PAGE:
Friday, January 17, 2014

Liabilities: Notes, Bonds & Leases Outline: Accounting for Lawyers

Liabilities: Notes, Bonds & Leases Outline: Accounting for Lawyers
  • Liability is an obligation of business:
    • Result of a past transaction
    • Requires an unavoidable future sacrifice
    • Amount can be quantified (estimated)
  • Valuation of LT liabilities
    • Many liabilities do not have to be paid until far in the future
    • Must consider the time value of money (interest)
      • Rewards lender for:
        • Giving up use of the money (rent)
        • Inflation
        • Risk
      • Expressed as an annual rate
  • Sources of LT financing
    • Notes: borrow from commercial banks, insurance co, and other institutions
    • Bonds: borrow from capital markets
Notes Payable – Term Loans
  • Bank lends a certain sum (principal) to business for a fixed time (term) at a set rate of interest and payment schedule
    • At end of term, loan is repaid or refinanced
    • May be short term (less than one year) or LT (greater than one year)
      • If long-term note has less than one year to be repaid, re-classified short term
  • Issuing Procedures:
    • Requires regulatory approval
    • Paper certificate, typically $1,000 face value
    • Interest payments usually are made semi-annually
    • Contract is called a “bond indenture
      • Represents a promise to pay a sum of money at designated maturity date plus periodic interest at a stated rate on the face value
  • Definitions:
    • Face value: maturity value, except for serial bonds
    • Principal: face value on coupon bonds and serial bonds but not zero coupon bonds
    • Maturity value: amount paid by the issuer at the maturity date of bond
    • Stated interest rate: rate stated in bond contract
    • Semiannual interest rate: half stated annual rate
  • Types of bonds:
    • Zero coupon bond: provides for no periodic payments of interest while the bond is outstanding, but repays all principal and interest at maturity
    • Term bond: pays interest periodically and repays principal at maturity
    • Serial bond: requires periodic payments of interest plus a portion of the principal throughout the life of the bond
    • Registered and Bearer bonds
    • Unsecured borrowing – Debenture bonds: lenders do not have rights to specific assets but must rely on assets not pledged as collateral for other loans in event of default
    • Senior Rights (Collateralized bonds): higher priority for payment in the event of bankruptcy than subordinated unsecured lenders
  • Bond Provisions:
    • Convertible bonds: permit the holder to exchange the bonds for shares of the firm’s common stock under certain conditions
    • Callable bonds: issuing firm has the right to repurchase the bonds prior to maturity at a specified price
    • Redeemable Bonds: put options allow bond investors to force the issuing company to repay the bonds prior to maturity under specified contractual conditions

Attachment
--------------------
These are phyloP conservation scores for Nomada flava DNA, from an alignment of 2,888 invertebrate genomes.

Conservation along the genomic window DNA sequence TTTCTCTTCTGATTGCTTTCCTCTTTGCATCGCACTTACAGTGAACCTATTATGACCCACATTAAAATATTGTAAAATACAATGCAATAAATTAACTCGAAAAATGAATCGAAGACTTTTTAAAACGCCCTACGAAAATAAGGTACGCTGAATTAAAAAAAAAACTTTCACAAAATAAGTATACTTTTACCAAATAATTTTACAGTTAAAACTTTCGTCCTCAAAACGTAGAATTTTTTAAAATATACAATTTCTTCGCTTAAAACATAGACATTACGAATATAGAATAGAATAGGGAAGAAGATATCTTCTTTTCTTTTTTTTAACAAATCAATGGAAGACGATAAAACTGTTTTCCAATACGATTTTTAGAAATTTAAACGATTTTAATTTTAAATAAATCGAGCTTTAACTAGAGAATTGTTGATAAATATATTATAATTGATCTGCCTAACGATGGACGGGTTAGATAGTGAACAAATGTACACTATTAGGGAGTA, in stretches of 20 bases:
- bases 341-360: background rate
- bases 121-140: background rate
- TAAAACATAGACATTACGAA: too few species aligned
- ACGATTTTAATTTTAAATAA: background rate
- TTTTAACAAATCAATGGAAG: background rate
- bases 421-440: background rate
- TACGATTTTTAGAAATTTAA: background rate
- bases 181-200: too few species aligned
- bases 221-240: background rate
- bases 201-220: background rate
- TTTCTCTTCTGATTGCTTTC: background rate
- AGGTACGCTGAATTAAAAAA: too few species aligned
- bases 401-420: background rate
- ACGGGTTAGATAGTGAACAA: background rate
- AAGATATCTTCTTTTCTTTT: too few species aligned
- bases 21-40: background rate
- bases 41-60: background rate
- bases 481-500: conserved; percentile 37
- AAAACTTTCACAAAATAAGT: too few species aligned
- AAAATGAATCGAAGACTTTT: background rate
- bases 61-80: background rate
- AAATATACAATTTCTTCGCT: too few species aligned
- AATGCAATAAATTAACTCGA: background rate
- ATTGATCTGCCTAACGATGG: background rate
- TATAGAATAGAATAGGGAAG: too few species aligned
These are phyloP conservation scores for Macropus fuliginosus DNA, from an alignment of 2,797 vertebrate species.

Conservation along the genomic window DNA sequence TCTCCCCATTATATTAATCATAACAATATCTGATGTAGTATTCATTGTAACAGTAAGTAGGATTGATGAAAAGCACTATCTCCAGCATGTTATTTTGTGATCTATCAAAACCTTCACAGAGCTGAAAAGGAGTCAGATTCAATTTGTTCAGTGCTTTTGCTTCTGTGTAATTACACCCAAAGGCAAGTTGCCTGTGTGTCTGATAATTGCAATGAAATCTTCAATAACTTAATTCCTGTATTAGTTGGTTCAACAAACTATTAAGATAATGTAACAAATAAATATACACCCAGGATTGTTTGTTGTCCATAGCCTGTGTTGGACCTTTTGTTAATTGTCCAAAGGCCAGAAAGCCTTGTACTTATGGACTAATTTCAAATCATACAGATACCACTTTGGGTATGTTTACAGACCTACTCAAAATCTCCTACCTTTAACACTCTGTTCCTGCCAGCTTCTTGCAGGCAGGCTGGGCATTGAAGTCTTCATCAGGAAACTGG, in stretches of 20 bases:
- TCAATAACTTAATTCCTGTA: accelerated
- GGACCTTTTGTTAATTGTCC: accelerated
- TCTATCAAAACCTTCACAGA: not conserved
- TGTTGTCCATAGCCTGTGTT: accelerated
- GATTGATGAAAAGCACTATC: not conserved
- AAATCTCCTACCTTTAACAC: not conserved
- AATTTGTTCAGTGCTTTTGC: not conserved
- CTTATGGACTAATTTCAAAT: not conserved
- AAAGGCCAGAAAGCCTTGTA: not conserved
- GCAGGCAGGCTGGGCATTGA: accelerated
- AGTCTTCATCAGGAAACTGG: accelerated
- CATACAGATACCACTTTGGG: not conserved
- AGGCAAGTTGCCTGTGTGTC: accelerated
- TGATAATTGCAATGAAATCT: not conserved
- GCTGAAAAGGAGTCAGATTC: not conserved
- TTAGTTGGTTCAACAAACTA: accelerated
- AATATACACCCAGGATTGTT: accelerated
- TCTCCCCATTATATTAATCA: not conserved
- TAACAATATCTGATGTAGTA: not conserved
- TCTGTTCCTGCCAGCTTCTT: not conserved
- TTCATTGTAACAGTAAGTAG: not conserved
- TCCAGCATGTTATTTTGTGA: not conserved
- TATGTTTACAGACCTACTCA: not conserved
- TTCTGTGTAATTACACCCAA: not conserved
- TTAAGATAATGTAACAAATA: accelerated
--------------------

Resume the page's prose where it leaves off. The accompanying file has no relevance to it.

• Market Interest Rate at Issue (e.g., issued to yield 6%)
    • Rate used by market to discount future cash flows and determine the initial price of the bond, also called yield
    • To account for lag between filing registration papers and market issue
      • Rates fluctuate frequently- changes in overall economy, government policy, consumer demand, credit worthiness of the company
  • When the market-required yield to maturity exceeds the stated rate, then the bonds initially sell for less than or a discount to, face value
    • When market-required yield to maturity is less than the stated rate, the bonds will sell at a premium to face value
  • Fair Value Option:
    • Firms can choose between fair value measurement and the amortized cost approach based on historical market rates on a case-by-case basis
  • Lease = renting an asset instead of purchasing that asset.
  • Types of leases:
    • Capital lease: equivalent of purchases
      • Lessee recognizes both the leased asset and lease liability
      • Lease asset is depreciated over time and lease liability is amortized as payments are made
      • Non-cancelable
        • Transfers ownership at end of lease, or
        • Has a bargain purchase option, or
        • Lease life > 75% of asset, or
        • PV of contractual lease payments > 90% FMV (most restrictive)
    • Operating Lease (true lease) recognizes lease payments as rental expenses
      • No asset or long-term liability is recognized
  • Benefits to Lessee
    • Leases may not require down payment
    • May have less restrictive covenants than other types of lending arrangements
    • May be less costly way of financing
    • Operating leases do not add debt or assets on the balance sheet
    • Reduce risk of obsolescence to the lessee
  • Firms must disclose the cash flows associated with capital and operating leases for each of the succeeding five years and all years after 5 years in the aggregate
    • In the notes of financial statements
    • Must also indicate the present value of the cash flows for capital leases

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